Since I run on Michelins, I'll take their word for it.

Engineer Andy    on 30 September 2016

to bakeart:

I would be cautious - replacing worn tyres is far easier than dealing with the ramifications of a serious accident, and you don't want to test their theory (where's the proof?) than tyres at 1.6mm thread will work fine in very wet conditions. What they DON'T say is that running OLD tyres is at least as bad as very worn (or unevenly worn) tyres - older tyres become very hard and brittle and are prone to cracking, meaning the don't work as they would do in the early years, so grip is presumably significantly reduced.

I can attest to that, having changed my last set at only ~40k miles and 4-5mm tread, but they were 6.5 years old. I had some VERY hairy moments in the wet at relatively slow speeds (about 20mph or so) on roundabouts, losing the back end both times. I was luck, and took heed of the sign to change tyres.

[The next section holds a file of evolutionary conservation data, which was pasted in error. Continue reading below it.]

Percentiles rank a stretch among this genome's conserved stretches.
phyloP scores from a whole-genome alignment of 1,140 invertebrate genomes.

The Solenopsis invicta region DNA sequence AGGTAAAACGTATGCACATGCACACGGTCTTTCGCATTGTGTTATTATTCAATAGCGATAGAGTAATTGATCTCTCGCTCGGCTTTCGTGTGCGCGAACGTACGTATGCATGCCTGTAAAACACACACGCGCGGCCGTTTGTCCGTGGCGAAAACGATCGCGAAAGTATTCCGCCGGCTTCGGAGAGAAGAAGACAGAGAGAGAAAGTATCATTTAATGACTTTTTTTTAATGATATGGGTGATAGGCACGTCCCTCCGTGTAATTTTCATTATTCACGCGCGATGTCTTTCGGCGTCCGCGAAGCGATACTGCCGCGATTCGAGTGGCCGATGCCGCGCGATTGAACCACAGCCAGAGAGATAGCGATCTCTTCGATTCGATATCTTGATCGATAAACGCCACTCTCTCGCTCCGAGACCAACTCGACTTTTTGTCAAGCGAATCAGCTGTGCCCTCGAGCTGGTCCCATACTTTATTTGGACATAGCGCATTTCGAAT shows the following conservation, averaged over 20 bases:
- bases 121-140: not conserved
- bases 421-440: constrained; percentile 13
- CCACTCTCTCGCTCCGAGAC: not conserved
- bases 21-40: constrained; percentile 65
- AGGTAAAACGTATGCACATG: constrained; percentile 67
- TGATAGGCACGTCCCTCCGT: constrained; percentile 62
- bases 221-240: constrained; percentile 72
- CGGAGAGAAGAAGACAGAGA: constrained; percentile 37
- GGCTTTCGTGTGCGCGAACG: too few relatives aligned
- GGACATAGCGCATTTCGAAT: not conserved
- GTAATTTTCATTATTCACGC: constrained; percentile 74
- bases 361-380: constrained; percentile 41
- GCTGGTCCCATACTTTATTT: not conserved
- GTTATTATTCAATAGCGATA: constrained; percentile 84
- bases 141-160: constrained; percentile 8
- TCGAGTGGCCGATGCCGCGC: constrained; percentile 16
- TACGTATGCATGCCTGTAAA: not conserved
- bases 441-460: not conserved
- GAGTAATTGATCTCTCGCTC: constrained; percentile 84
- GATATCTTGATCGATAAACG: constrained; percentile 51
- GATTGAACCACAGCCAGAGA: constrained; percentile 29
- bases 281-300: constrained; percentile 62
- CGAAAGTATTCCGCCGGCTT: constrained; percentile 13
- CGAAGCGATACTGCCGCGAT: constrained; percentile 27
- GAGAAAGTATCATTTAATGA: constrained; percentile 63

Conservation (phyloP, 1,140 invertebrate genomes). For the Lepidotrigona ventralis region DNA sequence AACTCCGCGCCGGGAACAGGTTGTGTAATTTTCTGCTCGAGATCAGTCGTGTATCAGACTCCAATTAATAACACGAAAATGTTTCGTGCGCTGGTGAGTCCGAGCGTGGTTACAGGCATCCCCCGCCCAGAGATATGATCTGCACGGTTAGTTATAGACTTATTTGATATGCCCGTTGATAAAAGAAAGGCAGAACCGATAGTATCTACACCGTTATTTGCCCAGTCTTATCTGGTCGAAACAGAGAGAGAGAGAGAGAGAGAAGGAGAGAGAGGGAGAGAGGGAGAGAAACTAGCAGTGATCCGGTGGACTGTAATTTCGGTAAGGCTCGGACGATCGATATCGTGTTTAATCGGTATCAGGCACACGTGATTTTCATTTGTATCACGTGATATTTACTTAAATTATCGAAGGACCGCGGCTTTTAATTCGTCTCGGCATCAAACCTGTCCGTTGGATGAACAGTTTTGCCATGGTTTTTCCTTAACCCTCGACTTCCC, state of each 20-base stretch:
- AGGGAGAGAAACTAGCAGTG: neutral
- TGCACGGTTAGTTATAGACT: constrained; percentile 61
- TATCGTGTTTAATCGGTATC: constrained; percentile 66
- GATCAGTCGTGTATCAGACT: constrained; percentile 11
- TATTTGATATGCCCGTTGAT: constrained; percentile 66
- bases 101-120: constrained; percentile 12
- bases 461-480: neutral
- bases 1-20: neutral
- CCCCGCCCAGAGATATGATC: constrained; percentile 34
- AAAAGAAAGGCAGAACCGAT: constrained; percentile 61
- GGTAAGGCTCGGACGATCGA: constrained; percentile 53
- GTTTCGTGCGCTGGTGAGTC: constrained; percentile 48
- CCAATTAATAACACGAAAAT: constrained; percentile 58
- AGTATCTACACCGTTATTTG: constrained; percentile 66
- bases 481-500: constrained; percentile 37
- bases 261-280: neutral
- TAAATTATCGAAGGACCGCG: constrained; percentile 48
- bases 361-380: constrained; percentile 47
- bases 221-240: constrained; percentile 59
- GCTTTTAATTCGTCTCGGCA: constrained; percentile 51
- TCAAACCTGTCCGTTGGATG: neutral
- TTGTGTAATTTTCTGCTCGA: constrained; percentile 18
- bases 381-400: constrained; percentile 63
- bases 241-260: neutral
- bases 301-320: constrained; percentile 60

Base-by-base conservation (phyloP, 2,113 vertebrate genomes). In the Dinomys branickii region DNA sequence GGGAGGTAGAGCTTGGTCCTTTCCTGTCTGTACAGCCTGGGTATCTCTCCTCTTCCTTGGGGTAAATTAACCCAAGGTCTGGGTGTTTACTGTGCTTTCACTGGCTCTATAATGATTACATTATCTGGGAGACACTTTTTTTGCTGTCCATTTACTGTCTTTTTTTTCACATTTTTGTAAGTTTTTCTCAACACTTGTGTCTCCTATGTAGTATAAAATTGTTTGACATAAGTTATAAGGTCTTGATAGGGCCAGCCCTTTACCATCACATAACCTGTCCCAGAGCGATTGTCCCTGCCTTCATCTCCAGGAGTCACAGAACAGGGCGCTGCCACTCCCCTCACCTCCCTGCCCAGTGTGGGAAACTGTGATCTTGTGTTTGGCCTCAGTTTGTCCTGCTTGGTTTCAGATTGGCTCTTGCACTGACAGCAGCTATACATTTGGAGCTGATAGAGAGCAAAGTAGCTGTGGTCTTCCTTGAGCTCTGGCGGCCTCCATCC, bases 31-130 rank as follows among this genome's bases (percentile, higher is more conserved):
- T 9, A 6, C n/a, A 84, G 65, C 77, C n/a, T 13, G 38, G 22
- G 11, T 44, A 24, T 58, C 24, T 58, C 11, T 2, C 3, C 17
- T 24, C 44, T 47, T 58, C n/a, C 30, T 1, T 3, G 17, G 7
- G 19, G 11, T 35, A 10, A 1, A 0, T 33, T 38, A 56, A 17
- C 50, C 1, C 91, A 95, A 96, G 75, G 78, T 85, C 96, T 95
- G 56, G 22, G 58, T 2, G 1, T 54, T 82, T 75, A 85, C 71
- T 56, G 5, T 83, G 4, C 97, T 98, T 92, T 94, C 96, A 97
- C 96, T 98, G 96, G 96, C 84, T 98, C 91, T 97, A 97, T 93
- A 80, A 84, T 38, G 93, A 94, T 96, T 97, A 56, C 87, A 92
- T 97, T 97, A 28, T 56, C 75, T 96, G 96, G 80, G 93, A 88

MrPogle    on 2 October 2016

I'd like to see the data also. I'm afraid "safety concerns should be minimal" sounds like fat-bloke-down-the-pub talking. I am not interested in trading my safety against cost/eco factors. I have seen a couple of actual measured tests which demonstrate dramatic degradation in wet-weather braking below 3mm but these are 8-10 years old so maybe things have moved on a lot. You would hope that Michelin have done actual tests to decide this and it is not just marketing.

WilliamRead    on 3 October 2016

Michelin has an extensive tyre testing track facility, as do all the other major manufacturers. The performance evidence from testing of tyres with 1.6mm tread vis a vis 3mm must be available to Michelin; let that evidence be published.

loopyria    on 3 October 2016

Michelin talking absolute b******s. Never mind in snow but even in rainfall a depth of 1.6-2 MM. is not sufficient for average rainfall to escape from between the tyre and the road therefore liable to result in aqua planning. However all tyres have different tread designs and a nice wide groove can make up for this. But a narrow groove and a very low tread can obviously be quite dangerous.